The Invoke Cortana speaker by Harman Kardon is a quality product, but the market is now flooded with more well-known – and often cheaper – alternatives. That leaves the Invoke to the Windows fans and may not yield many converts. Smart speakers are weird. They're neat and kind of lame at the same time. The new Harman Kardon Invoke speaker featuring Microsoft's Cortana digital assistant does not change that fact, but it works it looks cool too.
Microsoft just made it official: the new Surface Book 2 will be available starting November 16 in two sizes â€” 13 inches and 15 inches â€” and they'll pack NVIDIA GTX 1050 and 1060 GPUs and USB Type C.The original Surface Book celebrates its two-year anniversary this month. With Surface Book 2, there are now two sizes with a 13.5-inch and new 15-inch version.
If Microsoft is serious about 4K UHD video content in its Windows Store, it needs to address these four problems first. The Windows Store feels like one of those forever evolving projects that is never complete, much like the operating system on which it resides. I can forgive some oversights in knowing that they will be corrected soon, but that doesn't make the user experience any better. Buying digital content in 4K Ultra-HD (UHD) is still very niche even in late 2017.
Muck Rack makes it simple to find people, tweets, or articles that mention any name, keyword, company, hashtag etc. We've compiled this guide to help you make the most of your search.
Selecting a term
Start searching tweets, articles from media outlets, articles mentioned in tweets, journalists'
names, titles and bios with some suggested searches:
Companies or Topics (e.g. iPhone, Microsoft)
Phrases (e.g. "cloud computing") — use quotes to keep the terms together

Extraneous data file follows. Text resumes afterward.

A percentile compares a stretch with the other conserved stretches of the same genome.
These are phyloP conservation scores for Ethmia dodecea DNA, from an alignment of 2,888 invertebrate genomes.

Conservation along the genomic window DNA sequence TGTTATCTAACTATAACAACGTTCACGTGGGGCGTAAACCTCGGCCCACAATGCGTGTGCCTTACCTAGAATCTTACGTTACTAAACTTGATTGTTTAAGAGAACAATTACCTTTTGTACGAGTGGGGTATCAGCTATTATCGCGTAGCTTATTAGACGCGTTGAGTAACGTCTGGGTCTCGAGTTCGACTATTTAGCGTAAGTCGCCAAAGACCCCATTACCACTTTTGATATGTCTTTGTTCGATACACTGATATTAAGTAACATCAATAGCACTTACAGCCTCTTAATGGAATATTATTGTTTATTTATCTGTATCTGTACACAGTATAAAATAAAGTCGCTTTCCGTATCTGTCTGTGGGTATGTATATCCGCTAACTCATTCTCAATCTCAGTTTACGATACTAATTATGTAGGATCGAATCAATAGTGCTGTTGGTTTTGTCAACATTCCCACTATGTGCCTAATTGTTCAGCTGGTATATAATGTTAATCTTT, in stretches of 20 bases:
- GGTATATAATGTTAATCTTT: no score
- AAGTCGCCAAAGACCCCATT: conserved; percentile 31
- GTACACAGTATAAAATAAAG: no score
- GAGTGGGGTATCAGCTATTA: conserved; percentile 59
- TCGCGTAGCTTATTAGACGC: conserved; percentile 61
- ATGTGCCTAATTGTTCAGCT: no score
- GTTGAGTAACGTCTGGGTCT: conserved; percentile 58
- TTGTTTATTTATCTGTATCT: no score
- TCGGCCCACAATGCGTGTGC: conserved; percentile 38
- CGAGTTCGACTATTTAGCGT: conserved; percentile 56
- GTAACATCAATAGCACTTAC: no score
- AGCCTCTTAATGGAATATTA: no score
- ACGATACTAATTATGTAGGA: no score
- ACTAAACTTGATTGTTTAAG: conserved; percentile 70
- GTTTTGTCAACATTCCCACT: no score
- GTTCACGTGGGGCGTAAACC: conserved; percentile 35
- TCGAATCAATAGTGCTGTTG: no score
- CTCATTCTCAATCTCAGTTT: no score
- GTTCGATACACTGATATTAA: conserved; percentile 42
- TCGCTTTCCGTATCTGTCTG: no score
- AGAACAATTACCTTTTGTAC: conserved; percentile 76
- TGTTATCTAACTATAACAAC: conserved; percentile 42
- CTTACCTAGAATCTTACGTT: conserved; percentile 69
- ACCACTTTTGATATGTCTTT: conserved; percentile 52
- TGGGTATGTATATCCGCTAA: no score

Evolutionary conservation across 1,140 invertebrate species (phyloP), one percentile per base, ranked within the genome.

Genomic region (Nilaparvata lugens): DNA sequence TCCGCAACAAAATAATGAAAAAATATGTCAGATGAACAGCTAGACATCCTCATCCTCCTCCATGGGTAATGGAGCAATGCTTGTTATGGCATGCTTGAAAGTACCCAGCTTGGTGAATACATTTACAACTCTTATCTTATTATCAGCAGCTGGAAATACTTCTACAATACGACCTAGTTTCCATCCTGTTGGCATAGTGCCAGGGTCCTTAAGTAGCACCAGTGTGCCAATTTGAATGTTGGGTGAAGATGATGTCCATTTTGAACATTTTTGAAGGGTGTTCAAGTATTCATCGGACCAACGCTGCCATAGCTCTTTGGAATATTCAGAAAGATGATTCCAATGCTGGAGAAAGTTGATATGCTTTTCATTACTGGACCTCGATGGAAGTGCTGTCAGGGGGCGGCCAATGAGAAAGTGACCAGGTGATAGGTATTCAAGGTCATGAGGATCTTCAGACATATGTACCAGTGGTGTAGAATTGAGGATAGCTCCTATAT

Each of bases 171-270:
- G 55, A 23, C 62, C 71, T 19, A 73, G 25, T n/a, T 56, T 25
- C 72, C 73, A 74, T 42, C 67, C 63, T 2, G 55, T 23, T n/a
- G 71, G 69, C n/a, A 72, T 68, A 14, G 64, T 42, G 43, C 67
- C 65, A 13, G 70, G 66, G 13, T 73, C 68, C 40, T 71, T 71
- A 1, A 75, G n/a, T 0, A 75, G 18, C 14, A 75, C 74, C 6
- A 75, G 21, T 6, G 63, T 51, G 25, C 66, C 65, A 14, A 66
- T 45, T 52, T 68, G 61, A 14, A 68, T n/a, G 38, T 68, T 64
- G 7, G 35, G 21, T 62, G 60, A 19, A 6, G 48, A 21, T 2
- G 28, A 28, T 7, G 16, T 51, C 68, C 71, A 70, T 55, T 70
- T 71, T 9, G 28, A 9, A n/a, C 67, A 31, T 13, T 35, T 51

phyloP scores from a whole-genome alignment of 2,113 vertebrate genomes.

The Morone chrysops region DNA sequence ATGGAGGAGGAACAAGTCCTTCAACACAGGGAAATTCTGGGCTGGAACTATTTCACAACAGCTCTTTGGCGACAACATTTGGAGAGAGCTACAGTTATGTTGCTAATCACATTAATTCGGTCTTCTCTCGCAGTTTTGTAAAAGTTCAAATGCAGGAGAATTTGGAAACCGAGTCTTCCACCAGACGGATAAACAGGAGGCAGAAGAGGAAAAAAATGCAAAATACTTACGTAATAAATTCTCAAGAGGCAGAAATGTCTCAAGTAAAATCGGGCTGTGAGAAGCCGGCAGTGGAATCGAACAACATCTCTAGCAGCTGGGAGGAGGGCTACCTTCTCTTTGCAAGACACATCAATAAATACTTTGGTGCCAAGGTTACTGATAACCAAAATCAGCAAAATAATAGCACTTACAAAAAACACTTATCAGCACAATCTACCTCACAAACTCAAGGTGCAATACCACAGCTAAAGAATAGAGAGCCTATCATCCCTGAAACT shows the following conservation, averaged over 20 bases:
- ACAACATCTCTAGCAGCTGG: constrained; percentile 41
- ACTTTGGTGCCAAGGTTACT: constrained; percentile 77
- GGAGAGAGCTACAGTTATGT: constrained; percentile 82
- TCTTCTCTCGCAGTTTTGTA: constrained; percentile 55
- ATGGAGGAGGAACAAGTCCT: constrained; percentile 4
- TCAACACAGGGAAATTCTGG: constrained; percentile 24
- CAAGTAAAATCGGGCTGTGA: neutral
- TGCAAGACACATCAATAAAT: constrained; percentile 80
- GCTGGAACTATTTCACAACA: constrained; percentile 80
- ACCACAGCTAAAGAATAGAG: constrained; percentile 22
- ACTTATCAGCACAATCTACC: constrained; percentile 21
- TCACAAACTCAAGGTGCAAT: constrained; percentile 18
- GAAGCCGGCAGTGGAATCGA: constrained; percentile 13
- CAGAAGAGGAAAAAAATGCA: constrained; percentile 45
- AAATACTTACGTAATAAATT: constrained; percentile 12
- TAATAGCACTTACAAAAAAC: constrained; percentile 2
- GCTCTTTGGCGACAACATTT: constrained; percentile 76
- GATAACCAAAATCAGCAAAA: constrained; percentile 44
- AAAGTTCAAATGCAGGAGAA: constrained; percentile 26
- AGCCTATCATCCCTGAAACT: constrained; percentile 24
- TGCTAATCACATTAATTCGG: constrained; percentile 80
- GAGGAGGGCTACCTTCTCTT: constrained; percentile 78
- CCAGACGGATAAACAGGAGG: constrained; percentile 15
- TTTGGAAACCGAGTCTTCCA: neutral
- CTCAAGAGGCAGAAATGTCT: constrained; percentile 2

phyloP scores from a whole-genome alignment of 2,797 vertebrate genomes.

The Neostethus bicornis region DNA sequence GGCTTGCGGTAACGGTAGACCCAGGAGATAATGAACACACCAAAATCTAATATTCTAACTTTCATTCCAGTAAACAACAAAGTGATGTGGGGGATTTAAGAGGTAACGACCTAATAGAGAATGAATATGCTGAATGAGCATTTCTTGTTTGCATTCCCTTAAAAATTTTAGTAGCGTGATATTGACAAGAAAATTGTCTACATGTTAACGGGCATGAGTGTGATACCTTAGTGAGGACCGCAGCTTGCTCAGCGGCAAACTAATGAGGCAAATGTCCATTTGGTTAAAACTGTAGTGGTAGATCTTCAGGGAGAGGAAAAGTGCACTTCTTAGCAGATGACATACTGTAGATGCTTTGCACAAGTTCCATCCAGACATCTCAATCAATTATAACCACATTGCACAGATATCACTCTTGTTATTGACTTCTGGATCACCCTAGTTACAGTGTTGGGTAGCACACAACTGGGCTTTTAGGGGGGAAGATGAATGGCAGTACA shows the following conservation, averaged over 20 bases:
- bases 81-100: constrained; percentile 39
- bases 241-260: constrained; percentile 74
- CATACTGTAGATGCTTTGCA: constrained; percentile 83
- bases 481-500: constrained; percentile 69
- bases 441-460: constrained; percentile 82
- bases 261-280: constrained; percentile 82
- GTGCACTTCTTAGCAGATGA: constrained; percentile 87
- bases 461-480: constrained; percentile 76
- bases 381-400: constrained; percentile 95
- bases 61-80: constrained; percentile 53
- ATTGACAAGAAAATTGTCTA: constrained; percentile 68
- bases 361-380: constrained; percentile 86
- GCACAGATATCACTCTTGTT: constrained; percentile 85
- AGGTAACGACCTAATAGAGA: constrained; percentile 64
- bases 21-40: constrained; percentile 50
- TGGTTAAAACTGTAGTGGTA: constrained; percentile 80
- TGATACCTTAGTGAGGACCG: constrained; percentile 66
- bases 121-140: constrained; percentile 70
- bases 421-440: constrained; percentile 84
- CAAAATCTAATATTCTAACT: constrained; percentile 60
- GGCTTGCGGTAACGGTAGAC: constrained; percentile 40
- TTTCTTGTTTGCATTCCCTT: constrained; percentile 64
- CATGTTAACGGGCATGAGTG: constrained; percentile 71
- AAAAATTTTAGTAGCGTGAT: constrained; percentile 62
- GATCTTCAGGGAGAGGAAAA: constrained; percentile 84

Twitter handles (e.g. @username) — returns those who have mentioned or replied to
Names (e.g. "David Pogue")
Hashtags (e.g. #sxsw, #london2012)
Bio details (e.g. vegan, Olympics, father)
Muck Rack's Advanced Search allows for many boolean operators.
Find results that mention multiple specified terms, use AND or
+. For example, ensure each result contains both Elon Musk and Mark Zuckerberg by
searching Musk AND Zuckerberg or Musk + Zuckerberg.
Use the operators OR or , to broaden your search when you'd like either of
multiple terms to appear in results. (This is the default behavior of our search when no operators
are used). For example, results will contain either cake or cookie by searching cake OR cookie or cake,cookie
Use NOT or - to subtract results from your search. For
example, searching Disney will yield results about the Walt Disney Company as well as Walt Disney
World Resort. To exclude mentions of Disney World, search for Disney -World or Disney
When using one of these operators with a phrase, enclose it in quotation marks. For example, you can
find results about smartphones excluding Apple's iPhone 4S by searching smartphone -"iPhone
Exact case matching or punctuation
If you're searching for a brand name or keyword that relies on specific punctuation marks or capitalization, you can
find results that match your exact query by adding matchcase: before the keyword you're searching for, like matchcase:E*TRADE .
Use parentheses to separate multiple
boolean phrases. For example, to find journalists talking about having fun in Disney World or
Disneyland, search for ("disney world" OR disneyland) AND fun.
An asterisk can be used to search for any variation of a root word truncated by the asterisk. For example, searching for admin* will return results for administrator, administration, administer, administered, etc.
A near operator is an AND operator where you can control the distance between the words. You can vary the distance the near operation uses by adding a forward slash and number (between 0-99) such as strawberries NEAR/10 "whipped cream", which means the strawberries must exist within 10 words of "whipped cream".